Do Food Dyes Contribute to Behavior Problems in Kids?
Some experts say yes, but the FDA isn’t convinced
In January, the Center for Science in the Public Interest (CSPI), a Washington, D.C., advocacy group, wrote the Food and Drug Administration (FDA) asking it to require a warning label on foods containing Yellow 5, Red 40, and six other artificial food dyes and eventually to ban them. It made the same request back in 2008.
Some manufacturers are already responding to consumers who want products that don’t contain artificial colors. Most recently, Mars, the maker of M&Ms, announced it will phase out all artificial colors from its food products over the next few years.
But are the artificial food colorings in your children's breakfast cereal, candies, snacks and drinks actually bad for them? Can they make them misbehave in school, pay less attention to homework or generally act up?
They might not be helping, some experts contend. Here, what research has found, the FDA's stand on the issue and some expert advice for parents.
“A small but significant deleterious effect”
Concerns about food dyes have centered mainly on their effect in children with attention-deficit hyperactivity disorder (ADHD). But other children may also be sensitive, says L. Eugene Arnold, MD, professor emeritus of psychiatry and behavioral health at The Ohio State University, Columbus.
He gathered information from published research and other data on artificial food dyes and behavior in children before speaking at an FDA Food Advisory Committee hearing on the behavioral effects of food dyes back in 2011.
Based on his review Arnold wrote, “Recent data suggest a small but significant deleterious effect of AFCs on children's behavior that is not confined to those with diagnosable ADHD.” While AFCS are not a major cause of ADHD, he says, they seem to affect children regardless of whether they have the diagnosis or not. His report was published in 2012 in Neurotherapeutics.
Even in kids without ADHD, the dyes could increase activity levels, make children less able to control their behavior and decrease attention, says Arnold. While concerns about the effects of food dyes on children with ADHD ''led the charge'' for the FDA to evaluate the issue, “The more we learned, the more it seems a general problem,” says Arnold.
The research is far from perfect, Arnold admits, and needs to be continued. In particular, he says, "We need some further research on dosage.'' The amount of food dye people eat has quadrupled in the past 50 years, he says. "In 1950 it was 10 or 12 milligrams per day per person," he says. "It was up to 62 milligrams in 2010."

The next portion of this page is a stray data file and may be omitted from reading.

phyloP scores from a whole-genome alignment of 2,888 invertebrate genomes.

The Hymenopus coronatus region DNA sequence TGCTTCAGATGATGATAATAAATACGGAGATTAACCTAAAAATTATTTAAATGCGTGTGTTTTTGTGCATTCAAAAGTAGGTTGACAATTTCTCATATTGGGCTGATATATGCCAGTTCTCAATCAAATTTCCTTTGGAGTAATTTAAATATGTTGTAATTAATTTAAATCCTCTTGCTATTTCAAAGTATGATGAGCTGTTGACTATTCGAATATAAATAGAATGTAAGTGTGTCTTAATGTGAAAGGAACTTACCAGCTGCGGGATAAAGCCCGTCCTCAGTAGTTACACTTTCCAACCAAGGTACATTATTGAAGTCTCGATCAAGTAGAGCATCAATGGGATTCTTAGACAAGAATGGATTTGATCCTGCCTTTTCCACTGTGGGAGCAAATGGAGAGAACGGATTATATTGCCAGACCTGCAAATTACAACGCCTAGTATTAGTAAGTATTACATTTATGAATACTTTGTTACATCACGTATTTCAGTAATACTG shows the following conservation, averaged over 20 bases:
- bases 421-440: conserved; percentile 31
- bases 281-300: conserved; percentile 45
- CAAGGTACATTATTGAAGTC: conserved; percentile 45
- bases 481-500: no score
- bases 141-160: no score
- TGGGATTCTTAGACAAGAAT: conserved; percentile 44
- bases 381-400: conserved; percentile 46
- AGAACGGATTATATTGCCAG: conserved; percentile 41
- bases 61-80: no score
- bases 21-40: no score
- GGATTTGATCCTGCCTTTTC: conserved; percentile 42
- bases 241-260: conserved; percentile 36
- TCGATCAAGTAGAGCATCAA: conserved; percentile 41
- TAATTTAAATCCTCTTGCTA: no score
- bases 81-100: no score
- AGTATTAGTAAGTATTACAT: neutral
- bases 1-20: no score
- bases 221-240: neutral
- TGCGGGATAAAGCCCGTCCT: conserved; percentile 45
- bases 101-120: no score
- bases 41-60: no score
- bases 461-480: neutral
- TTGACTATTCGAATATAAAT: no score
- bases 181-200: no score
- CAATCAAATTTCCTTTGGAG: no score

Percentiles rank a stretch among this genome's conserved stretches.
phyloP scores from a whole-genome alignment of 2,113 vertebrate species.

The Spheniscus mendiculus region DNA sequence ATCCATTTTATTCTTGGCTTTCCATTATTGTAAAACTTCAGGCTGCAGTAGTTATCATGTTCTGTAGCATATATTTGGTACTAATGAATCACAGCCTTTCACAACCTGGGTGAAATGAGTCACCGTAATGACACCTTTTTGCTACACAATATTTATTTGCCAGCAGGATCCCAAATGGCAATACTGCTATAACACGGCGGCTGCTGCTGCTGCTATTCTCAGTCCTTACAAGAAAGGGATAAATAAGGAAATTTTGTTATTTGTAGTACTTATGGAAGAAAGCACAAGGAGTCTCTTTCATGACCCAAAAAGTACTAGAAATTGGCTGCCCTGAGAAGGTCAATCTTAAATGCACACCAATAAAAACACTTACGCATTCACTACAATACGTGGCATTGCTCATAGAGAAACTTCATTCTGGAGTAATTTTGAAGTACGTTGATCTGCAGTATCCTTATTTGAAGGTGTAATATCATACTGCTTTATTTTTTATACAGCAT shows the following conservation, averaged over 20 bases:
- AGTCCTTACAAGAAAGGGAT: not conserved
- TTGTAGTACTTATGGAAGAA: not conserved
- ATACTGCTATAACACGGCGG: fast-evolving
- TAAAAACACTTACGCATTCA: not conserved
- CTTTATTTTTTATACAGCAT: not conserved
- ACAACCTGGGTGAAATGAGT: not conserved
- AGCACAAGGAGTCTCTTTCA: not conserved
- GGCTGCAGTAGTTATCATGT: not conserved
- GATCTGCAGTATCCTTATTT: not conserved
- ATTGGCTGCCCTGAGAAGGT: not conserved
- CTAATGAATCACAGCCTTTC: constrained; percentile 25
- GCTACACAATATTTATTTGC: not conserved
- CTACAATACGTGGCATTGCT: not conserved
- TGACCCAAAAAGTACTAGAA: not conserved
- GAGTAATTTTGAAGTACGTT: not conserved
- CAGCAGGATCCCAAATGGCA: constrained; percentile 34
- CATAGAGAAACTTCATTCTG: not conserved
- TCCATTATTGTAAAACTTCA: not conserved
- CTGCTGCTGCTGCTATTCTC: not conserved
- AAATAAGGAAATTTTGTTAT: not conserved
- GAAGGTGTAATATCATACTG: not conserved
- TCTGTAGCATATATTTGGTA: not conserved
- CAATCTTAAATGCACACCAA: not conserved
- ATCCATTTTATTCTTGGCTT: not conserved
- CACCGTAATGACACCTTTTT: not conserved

The FDA’s position
After the FDA listened to the evidence presented by Arnold and many others, it concluded that “relevant scientific data did not support a causal link between consumption of certified color additives in food and hyperactivity and other problematic behaviors in children."
The FDA said there is not convincing evidence that dyes cause ADHD, Arnold says, ''and that is probably correct.''
But the FDA committee did suggest “that additional safety studies, such as developmental neurotoxicity testing of the color additives, be conducted and that a robust intake estimate be calculated. Additionally, 57 percent of the members of the Committee voted against additional labeling requirements for foods that contain certified color additives.”
The FDA did not decide to require additional labeling of foods containing them, as the CSPI had requested.
Until more is known, Arnold has this advice for parents: "Try to avoid anything with artificial food colors. It doesn't have to be 100 percent [avoidance] unless the child is particularly sensitive. In moderation it's not likely to cause huge problems."
On the other hand, food dyes have no nutritional value, notes Arnold. Adding the dyes, he says, ''just makes food look prettier. We don't need to make food more attractive during an obesity epidemic.''
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